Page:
FAYETTEVILLE, Ark. - The University of Arkansas is among several Ivy League universities this year, being one of only a handful of institutions with two students named as Truman Scholars, the Harry S. Truman Scholarship Foundation announced today. This is the first time the University of Arkansas has boasted two Truman Scholars in a single year.

The Harry S. Truman Scholarship Foundation awards up to $30,000 to each of the selected students -- $3,000 for the senior year and $27,000 for two or three years of graduate study. Along with the Rhodes and Marshall Scholarship Programs, the Truman Program is deemed one of the most prestigious of the national scholarship programs in the country for undergraduates.


Only a handful of schools boast two Truman Scholars — Duke, Harvard, Yale, Columbia, Radcliff, Brown, the U.S. Military Academy and the University of Arkansas.

Angela Maxwell and Megan Ceronsky represent the University on this prestigious list of 65 students hailing from 54 colleges and universities throughout the country. These students were selected from among 230 finalists chosen from the original pool of 657 candidates.

"We are very pleased two of our outstanding undergraduate students have been selected as the 1999 Truman Scholars," said Chancellor John A. White. "Having two from the same university is very rare. The Truman Scholar selection demonstrates that our best students are competitive with the best in the nation.

"Megan Ceronsky and Angela Maxwell are to be commended on their accomplishments, and Dr. Suzanne McCray (associate director for the UA honors studies program) also deserves considerable credit for the success of our students. She has provided the encouragement, counseling and advising that has allowed our students to be very successful in the national competition. Her role in our success over the years is known and recognized by the Harry S. Truman Scholarship Foundation," White said.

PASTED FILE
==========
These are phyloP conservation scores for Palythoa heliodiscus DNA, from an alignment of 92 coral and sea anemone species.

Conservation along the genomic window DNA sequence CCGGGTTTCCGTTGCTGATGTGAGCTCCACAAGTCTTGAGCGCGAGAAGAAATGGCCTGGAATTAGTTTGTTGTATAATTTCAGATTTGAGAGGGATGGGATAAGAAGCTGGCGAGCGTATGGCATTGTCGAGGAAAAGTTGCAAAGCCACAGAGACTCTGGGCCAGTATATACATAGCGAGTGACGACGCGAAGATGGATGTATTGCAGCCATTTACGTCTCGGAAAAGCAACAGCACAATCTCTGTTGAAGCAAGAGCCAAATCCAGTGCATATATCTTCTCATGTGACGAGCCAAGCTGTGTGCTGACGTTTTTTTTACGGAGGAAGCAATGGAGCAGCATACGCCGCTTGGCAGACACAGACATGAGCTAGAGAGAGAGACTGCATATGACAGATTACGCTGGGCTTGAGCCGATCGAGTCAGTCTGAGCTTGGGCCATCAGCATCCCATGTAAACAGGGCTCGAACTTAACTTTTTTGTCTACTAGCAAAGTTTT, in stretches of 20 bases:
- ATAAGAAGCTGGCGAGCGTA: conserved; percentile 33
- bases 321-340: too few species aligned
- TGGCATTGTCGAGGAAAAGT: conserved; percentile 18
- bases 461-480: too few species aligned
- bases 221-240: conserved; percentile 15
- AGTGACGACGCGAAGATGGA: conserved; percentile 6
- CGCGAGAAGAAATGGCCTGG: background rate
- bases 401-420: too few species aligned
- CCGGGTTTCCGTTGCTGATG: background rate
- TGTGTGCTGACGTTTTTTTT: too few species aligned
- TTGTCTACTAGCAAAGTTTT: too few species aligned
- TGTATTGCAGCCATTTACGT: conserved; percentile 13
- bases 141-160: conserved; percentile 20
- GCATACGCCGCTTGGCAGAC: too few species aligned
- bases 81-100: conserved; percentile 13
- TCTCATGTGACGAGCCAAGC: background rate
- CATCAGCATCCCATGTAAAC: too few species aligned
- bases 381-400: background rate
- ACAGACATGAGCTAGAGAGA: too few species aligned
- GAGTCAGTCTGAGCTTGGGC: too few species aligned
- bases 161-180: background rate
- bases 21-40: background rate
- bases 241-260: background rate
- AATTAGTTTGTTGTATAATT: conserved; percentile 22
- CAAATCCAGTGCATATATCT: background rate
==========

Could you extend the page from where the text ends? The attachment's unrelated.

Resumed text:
The University of Arkansas and the U.S. Military Academy are the only two public institutions with two Truman Scholars. The only private institution with more than two scholars this year is Brown University with three.

Both UA scholars will be seniors in the fall of 1999 and are honors students in the Fulbright College of Arts and Sciences.

Maxwell, of Baton Rouge, La., is majoring in international relations with a minor in Middle East Studies. She was recently elected to serve as the 1999-2000 UA Associated Student Government president.

"I am interested in either attending the Walsh School of Foreign Service at Georgetown University or the Woodrow Wilson School of Foreign Policy at Princeton," Maxwell said.

"The faculty at the University of Arkansas has bent over backwards to help me through the Truman process. I have never encountered faculty so willing to help one student. Dr. Sidney Burris and Dr. Suzanne McCray gave me 110 percent of their attention and dedication. I would not be a Truman Scholar without their support and advice," she said.

Ceronsky of Arden Hills, Minn., is also an international relations major. She is currently studying at Cambridge.

Recent Truman Scholars from the University of Arkansas include: Lou Green (M.A. Harvard, 1997; currently studying at Tulane Law School), Jon Fernandez (M.A. Harvard, 1998) and Warwick Sabin (also a Marshall Scholar, currently studying at Oxford). All these students were four-year scholars in the Fulbright College of Arts and Sciences Honors Studies Program. Green, Fernandez, Sabin and Ceronsky came to the University as Sturgis Fellows. Maxwell is a Middle East Studies scholarship recipient.

The University’s first Truman Scholar was Cindy Jessen in 1978. Earnest Brown Alsor represents the University as a 1990 Truman Scholar.

In addition, the University will host a major national conference this summer sponsored by the Truman and Marshall Scholarship Programs.


Susanne McCray, Honors Studies
(479) 575-2509

Rebecca Wood, University Relations
(479) 575-5555


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